Image: Unsplash, Filip Gielda

The part of the world that is highly appreciative of Facebook

Where I live almost 100% are connected to the internet and there are more active smartphones than there are people.

JJ Lennert-Sandgreen
5 min readJun 4, 2019


I’m from Greenland with a population of just 56,000 people. There are 16 cities and approx. 60 settlements. Each city and settlement is isolated from each other with no connecting roads and can only be accessed by boat or air.

“Everyone knows each other” is a common presentation for tourists and it is roughly true. If you do not know a person, you wouldn’t need to network much before you find common friends with a person.

The old isolated infrastructure

I was a kid and a teenager before social media became a thing. We only used to see friends and family from other cities once a year or every second year and actually knew very little or nothing about people from the other cities and settlements, even though we were very few. Many kids played in sports teams, some in multiple sports at once, because the annual national championships allowed you to travel to other cities and meet kids from remote cities.

You get the idea. Facebook grew rapidly in Greenland and especially in 2009 where we voted for self-governance. We came to learn that information-travel was longer depended on middle-stops (media with selective editors/individuals) but that you could start broadcasting your messages directly to the audience. It was a new experience for people to be connected so closely with many at the same time.

The new overlaying infrastructure we all invested in

Today, the Facebook app is Greenlands most important supporting foundation to every people. Why and how? Greenland is the worlds largest island with very few cities and people. The cities are a few hundreds kilometres away from each other, some more than a thousand. The infrastructure is a heavy investment and heavy in maintenance costs only a few finance. Less than a decade ago it was normal for me to pay almost $4,000 a month for having me and my 7 employees being connected and an additional $500+ a month at home. Every single one complained, but everyone was connected as it was so important for every of us. Facebook became to be the online reflection of our interests and connections, and we do not complain. Today we pay a fixed price of approx. $180 a month per household + $100 for cellular and the Facebook experience alone justifies a major part of what we pay.

It is fascinating to reflect on how Facebook have simplified so many complex matters for Greenland. If you remove Facebook from Greenland, you’d remove the overlaying infrastructure of the nation. For every new feature introduced in Greenland by Facebook, is a progression for the people of Greenland. Marketplace (half of the population is active in groups), Events (many checks it daily), FB Live (a strong line of local personalities), Messenger and Calls (cheaper and more fun than traditional calls).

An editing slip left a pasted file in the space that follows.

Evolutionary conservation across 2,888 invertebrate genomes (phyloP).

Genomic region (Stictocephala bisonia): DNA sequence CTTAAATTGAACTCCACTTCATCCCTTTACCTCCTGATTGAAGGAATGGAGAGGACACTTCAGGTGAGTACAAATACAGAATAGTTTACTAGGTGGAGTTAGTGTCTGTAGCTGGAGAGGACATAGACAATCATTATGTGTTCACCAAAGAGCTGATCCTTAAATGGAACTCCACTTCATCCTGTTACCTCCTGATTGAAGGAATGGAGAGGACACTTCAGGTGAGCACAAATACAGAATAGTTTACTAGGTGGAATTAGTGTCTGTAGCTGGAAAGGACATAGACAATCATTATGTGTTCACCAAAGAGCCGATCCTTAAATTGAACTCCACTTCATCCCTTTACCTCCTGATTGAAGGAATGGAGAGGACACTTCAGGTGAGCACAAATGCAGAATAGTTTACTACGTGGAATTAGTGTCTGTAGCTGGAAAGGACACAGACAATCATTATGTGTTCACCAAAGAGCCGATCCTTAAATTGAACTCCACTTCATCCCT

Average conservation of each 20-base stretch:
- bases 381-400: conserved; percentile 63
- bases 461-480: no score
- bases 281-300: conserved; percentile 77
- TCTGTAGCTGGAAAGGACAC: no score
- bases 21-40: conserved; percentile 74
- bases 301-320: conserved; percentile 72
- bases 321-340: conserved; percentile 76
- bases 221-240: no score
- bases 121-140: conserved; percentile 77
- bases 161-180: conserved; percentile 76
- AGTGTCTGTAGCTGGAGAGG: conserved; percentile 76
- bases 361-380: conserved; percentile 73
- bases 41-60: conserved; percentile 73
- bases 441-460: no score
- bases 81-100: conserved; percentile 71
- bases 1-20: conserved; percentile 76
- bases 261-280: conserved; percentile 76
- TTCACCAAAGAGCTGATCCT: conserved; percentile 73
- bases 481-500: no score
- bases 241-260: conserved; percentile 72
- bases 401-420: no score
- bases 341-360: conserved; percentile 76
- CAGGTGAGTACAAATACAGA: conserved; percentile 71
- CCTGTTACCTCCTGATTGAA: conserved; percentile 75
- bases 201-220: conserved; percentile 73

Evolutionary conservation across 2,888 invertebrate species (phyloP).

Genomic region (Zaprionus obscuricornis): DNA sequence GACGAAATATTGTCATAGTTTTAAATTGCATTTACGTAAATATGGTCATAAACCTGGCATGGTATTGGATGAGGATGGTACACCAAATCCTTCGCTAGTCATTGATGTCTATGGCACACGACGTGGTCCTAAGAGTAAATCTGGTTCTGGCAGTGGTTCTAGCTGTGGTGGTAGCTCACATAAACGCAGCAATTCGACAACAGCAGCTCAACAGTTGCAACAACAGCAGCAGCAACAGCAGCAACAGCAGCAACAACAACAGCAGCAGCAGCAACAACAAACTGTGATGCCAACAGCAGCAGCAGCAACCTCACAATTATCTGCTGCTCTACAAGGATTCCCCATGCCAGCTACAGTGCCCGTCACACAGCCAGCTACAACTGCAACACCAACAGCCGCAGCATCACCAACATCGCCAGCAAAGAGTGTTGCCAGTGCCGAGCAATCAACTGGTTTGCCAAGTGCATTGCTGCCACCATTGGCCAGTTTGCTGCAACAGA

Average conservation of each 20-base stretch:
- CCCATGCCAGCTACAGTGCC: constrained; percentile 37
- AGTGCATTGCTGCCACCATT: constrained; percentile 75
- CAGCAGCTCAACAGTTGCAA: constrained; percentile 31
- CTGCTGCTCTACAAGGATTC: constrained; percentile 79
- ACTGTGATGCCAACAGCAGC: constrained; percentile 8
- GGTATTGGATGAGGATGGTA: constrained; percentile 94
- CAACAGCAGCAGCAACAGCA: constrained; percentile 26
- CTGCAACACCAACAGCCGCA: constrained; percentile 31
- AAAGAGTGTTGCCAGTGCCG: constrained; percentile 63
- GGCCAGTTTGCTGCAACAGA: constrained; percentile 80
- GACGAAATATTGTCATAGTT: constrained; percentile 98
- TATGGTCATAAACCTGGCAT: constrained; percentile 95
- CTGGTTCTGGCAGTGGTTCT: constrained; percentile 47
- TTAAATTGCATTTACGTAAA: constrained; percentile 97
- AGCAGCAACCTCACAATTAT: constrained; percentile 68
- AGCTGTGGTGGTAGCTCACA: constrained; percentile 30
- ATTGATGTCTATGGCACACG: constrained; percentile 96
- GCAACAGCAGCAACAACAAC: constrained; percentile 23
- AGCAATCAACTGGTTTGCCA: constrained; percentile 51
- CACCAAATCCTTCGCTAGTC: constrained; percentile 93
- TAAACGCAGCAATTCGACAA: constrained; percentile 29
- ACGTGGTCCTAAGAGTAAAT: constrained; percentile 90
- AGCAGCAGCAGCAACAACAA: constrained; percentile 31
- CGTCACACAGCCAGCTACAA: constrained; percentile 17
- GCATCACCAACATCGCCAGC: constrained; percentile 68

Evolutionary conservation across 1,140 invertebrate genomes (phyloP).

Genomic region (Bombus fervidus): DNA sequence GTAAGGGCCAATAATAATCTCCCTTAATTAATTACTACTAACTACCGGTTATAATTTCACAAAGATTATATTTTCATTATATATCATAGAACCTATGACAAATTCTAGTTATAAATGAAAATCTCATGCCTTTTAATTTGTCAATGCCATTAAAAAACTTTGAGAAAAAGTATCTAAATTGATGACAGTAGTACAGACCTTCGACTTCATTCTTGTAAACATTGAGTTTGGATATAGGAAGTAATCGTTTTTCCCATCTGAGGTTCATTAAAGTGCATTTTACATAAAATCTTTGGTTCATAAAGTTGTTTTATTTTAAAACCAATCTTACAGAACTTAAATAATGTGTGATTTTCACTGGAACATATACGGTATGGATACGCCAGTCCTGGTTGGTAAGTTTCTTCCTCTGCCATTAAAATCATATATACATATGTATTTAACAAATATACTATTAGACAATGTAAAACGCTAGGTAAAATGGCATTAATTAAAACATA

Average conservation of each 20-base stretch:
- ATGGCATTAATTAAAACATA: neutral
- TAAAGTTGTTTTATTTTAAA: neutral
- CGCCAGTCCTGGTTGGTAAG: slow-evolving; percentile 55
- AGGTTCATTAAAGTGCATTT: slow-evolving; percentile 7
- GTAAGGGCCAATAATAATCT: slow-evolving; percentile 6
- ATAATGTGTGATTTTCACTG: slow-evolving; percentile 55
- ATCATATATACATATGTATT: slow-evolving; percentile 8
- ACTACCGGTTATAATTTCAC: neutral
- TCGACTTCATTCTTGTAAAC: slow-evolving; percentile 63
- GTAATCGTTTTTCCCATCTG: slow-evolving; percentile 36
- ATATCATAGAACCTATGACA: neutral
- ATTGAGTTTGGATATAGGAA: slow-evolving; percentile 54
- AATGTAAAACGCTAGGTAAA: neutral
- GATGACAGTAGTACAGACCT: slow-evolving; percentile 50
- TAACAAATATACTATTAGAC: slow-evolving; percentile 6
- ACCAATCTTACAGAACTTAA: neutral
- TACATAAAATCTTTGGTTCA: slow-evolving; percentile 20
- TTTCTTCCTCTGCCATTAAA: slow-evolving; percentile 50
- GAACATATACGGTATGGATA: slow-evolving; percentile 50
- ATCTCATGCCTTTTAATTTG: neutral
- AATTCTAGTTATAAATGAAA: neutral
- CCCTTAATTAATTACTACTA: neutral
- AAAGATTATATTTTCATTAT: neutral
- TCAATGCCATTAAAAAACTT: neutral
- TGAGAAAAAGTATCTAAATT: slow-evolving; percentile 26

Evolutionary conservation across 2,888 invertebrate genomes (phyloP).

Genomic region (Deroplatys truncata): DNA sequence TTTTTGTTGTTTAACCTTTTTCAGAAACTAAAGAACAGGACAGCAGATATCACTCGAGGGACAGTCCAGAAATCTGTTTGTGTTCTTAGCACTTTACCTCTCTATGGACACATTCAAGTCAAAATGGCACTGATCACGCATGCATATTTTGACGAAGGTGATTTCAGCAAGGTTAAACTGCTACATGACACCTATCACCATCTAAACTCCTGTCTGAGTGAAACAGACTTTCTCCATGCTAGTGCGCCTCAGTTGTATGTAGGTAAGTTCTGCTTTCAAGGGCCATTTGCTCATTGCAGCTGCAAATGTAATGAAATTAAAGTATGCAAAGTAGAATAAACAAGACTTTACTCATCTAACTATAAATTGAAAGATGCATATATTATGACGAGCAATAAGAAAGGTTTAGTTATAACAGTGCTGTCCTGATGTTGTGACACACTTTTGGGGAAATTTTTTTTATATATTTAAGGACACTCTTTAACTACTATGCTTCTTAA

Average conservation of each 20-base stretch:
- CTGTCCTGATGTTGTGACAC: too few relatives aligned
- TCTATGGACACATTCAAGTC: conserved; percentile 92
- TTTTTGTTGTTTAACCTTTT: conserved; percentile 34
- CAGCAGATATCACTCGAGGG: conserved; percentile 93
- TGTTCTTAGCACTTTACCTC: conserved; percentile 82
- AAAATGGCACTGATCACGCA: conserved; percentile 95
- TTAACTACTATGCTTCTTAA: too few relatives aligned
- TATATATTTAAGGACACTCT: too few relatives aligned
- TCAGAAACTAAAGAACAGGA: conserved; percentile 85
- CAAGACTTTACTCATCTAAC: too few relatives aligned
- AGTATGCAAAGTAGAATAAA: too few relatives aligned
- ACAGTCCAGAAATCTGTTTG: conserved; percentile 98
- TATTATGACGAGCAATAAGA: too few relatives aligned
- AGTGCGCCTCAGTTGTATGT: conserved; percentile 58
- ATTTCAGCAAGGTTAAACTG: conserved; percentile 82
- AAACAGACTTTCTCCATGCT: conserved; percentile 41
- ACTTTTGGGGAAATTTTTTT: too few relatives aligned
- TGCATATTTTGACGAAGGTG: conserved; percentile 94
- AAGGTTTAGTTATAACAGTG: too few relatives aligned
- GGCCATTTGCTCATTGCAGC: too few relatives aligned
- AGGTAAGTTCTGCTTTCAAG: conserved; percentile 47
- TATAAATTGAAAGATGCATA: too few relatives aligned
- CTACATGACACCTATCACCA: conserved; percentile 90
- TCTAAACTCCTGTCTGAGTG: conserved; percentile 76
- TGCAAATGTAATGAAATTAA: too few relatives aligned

Be a bit more self-critical when comparing

When I reflect on the controversies emerging in the news regarding how Facebook is influencing the news and politics I do think it is important to reflect and compare to what already exist instead of comparing it to what could exist (what we invision it to become)

In Greenland if information isn’t shared and made publicly available through Facebook, it would have to go through public media organisations and these traditional media organisations have individual editors that decides and prioritise what is published and not. It is automised control vs manual control. Twitter isn’t specifically valued in Greenland as it isn’t regarded as community friendly in a nation with just 56,000 people.

I do think it is important for highly influential nations like the US to discuss how Facebook influences public information and I do think it is important to ask ourselves if we are comparing Facebook with what does not exist yet, that requires a natural development to properly solve. There are no shortcuts and the world is quite often bigger than we individually can imagine and a positive change we want can very well be a negative change somewhere else.

Greenland outside of Facebook’s radar

What I can share to contribute to the discussion of the public matters around Facebook is that Greenland is perhaps fortunate to have the ‘greenlandic’ language that is not supported anywhere online to track or correct. It’s been nominated as the worlds most difficult language to learn and the worlds most complex language to speak.

As Greenland is such a small group of people with such a difficult language, it is near-impossible and near-irrelevant for Facebook to support and influence with an intention to keep it healthy. Not only Facebook, but other nations to influence as well. The result experience is quite peaceful and with a small nation community where everyone knows each other, the public tone is quite calm, if not people around an offensive person naturally counteract to calm.

The Facebook experience in Greenland is difficult to replicate elsewhere, but I do think it has stories the world and the FB team can gain from.

Acquaintances vs Close friends

Facebook is what the community makes it. I appreciate to live in the part of the world where Facebook is highly positive for our community compared to what I read in the news, particularly from one of the largest cities where acquaintances and public interests are more important to base conclusions from than from our close friends and small community interests.

The Facebook experience is not universal and that is important to remember and maintain. The Facebook experience is very much different from place to place and has a dynamic personalisation based on how you use it the most. It might not enhance your public strengths as much as Twitter and Instagram does, but it sure does enhance your presence and activities in the communities your are a part of.